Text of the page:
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Honda makes tiny EV for kids in hospital

As Japanese automotive maker Honda pushes into the electric vehicle (EV) market, it seems to be starting small, making a tiny car for children.

The Shogo, an electric ride-on vehicle for kids, was created for transporting young patients during their hospital stay and is currently being tested by the Children’s Health of Orange County (CHOC) Hospital in California, US.

Shogo, based on a Japanese word meaning “soaring into the future”, is made for children aged four to nine.

In a press release, Honda stated that it features power steering controls and throttle buttons instead of pedals to make it easier for children to drive.

It was rated to travel between 1-5 miles (1.6-8km) per hour, though it can also be controlled by a handler like a nurse or parent.

Some other features include an IV pole holder that doubles as a handle for caregivers to push the car manually if necessary.

It also has a toy bucket in front to hold teddy bears and such, a cup holder, and a horn that can play different sounds.

Doors are omitted as Honda viewed it as safer for a child to climb into the low-to-the-ground vehicle, which looks a little like a bumper car.

American Honda Motor Co Inc senior exterior designer of vehicles Randall Smock, one of the designers and testers of the Shogo, said every element of the vehicle was designed to accommodate the different needs of children.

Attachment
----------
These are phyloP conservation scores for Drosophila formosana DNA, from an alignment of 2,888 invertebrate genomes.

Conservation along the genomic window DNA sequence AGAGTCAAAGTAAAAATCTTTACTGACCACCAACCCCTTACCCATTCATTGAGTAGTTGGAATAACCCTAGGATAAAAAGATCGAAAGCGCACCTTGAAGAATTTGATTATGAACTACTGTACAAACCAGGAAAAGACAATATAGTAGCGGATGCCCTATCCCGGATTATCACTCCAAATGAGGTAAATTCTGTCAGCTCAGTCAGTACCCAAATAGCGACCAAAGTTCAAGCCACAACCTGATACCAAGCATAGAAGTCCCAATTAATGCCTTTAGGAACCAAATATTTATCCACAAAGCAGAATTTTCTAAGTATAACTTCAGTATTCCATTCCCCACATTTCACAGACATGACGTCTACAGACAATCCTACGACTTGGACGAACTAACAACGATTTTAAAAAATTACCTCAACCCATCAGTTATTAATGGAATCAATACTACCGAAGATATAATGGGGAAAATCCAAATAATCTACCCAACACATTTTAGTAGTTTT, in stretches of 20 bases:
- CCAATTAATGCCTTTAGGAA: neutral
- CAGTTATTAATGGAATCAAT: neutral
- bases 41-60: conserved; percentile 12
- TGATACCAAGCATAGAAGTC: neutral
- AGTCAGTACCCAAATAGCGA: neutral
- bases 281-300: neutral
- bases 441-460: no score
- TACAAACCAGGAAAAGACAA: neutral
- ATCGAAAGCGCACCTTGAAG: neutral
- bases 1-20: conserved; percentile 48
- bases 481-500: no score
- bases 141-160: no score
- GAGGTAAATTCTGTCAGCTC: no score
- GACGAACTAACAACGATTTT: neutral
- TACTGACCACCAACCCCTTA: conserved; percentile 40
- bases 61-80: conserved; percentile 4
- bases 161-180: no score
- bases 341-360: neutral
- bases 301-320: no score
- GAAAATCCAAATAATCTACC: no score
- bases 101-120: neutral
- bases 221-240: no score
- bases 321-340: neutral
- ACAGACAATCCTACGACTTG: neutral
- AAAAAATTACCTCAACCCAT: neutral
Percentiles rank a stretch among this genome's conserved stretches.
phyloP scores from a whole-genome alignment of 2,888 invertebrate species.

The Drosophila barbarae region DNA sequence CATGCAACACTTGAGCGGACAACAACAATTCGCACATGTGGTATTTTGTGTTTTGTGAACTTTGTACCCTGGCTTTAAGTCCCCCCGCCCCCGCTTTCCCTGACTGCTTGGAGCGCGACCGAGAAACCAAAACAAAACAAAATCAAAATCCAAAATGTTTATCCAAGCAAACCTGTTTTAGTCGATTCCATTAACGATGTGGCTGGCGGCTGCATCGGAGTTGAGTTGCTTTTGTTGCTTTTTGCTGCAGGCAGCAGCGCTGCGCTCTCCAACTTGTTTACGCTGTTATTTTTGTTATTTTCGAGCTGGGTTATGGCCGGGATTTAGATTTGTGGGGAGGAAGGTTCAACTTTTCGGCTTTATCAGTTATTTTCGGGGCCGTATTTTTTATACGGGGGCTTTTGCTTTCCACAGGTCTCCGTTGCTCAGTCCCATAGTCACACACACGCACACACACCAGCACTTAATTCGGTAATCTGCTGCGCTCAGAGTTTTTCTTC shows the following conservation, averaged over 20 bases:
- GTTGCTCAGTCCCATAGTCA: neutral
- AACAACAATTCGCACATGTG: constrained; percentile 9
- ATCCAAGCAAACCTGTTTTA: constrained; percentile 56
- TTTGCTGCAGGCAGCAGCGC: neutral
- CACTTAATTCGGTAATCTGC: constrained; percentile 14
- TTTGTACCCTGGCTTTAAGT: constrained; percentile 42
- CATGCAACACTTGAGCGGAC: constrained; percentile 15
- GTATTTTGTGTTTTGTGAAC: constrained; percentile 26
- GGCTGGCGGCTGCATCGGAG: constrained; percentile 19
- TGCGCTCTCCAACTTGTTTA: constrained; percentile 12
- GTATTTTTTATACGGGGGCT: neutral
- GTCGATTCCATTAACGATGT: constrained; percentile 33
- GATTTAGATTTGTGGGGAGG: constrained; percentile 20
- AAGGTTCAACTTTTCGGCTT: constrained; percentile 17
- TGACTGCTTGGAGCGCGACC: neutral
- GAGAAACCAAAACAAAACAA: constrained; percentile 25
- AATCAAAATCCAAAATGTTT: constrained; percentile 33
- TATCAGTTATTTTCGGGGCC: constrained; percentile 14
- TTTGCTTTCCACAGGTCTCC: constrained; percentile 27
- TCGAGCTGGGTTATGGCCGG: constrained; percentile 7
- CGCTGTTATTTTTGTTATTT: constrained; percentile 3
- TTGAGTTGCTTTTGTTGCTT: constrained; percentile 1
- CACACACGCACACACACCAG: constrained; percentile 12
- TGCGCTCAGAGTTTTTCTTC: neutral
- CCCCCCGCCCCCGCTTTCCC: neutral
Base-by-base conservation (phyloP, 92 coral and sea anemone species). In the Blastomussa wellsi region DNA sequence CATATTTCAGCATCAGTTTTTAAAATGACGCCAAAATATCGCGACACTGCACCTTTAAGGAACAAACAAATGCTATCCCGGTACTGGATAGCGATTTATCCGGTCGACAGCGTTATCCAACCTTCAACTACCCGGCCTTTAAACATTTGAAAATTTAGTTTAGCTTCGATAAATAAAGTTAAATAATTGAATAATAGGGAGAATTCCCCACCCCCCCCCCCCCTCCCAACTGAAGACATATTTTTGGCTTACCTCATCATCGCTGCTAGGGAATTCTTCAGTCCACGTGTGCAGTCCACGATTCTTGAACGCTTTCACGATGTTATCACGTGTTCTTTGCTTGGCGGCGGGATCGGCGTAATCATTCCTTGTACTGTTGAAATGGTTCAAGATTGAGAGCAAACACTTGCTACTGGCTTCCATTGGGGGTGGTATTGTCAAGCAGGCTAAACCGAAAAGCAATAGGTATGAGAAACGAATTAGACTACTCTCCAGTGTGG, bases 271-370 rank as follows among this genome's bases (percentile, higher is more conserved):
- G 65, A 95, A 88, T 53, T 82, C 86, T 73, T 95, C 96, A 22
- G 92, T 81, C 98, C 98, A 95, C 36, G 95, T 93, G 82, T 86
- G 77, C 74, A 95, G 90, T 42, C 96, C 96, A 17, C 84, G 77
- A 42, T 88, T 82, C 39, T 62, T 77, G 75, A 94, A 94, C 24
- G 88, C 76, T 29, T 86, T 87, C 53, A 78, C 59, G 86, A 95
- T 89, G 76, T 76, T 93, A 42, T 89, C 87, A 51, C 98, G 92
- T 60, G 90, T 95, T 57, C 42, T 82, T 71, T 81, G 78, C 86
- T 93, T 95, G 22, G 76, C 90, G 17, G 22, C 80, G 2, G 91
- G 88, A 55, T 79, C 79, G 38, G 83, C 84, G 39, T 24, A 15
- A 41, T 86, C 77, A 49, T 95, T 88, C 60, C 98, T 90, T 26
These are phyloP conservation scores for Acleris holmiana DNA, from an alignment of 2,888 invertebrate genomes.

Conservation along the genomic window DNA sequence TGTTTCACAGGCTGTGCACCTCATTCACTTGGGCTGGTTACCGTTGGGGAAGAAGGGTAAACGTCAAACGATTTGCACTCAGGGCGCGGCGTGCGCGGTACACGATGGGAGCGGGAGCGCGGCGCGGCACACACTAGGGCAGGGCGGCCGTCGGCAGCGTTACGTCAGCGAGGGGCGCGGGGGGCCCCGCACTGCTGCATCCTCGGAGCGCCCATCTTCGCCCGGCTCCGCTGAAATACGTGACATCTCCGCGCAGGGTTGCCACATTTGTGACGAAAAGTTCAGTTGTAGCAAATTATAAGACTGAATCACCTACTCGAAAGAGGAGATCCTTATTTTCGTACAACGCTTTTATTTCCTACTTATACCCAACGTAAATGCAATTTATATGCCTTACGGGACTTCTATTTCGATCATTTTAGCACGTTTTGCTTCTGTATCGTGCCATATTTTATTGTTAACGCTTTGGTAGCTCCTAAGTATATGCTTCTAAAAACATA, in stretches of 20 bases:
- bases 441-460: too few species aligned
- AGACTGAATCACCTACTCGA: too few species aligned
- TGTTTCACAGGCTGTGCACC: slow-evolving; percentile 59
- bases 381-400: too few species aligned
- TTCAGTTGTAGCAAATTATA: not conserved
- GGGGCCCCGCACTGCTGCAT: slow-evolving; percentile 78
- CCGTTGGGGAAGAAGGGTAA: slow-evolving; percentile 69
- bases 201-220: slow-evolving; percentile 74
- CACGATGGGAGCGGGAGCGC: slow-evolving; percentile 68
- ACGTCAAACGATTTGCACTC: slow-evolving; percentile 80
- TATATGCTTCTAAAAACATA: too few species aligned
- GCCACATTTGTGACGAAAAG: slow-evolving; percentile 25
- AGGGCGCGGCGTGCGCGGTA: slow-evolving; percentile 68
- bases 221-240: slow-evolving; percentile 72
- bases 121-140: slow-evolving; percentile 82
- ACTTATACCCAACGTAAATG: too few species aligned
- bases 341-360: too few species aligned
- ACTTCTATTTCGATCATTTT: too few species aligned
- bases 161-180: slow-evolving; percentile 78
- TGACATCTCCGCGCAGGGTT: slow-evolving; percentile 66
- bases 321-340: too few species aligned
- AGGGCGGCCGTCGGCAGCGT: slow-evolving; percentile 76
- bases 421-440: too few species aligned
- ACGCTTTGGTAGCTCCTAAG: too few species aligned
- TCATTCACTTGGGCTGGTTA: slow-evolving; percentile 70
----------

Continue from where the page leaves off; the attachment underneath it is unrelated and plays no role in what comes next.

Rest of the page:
“As someone who spent time in the hospital as a young child, I really wanted the number one objective of our Honda team in developing Shogo to ease the hardship of a hospital stay by providing kids a lasting positive memory about that experience,” he said.

In the press release, Honda stated that the CHOC was the first hospital to use the vehicle and was verifying its feasibility and safety.

However, it did not expand if there was a wider rollout plan for the Shogo.

Recently, the automotive maker announced a long-term target to make EVs represent 40% of sales by 2030, then 100% by 2040.



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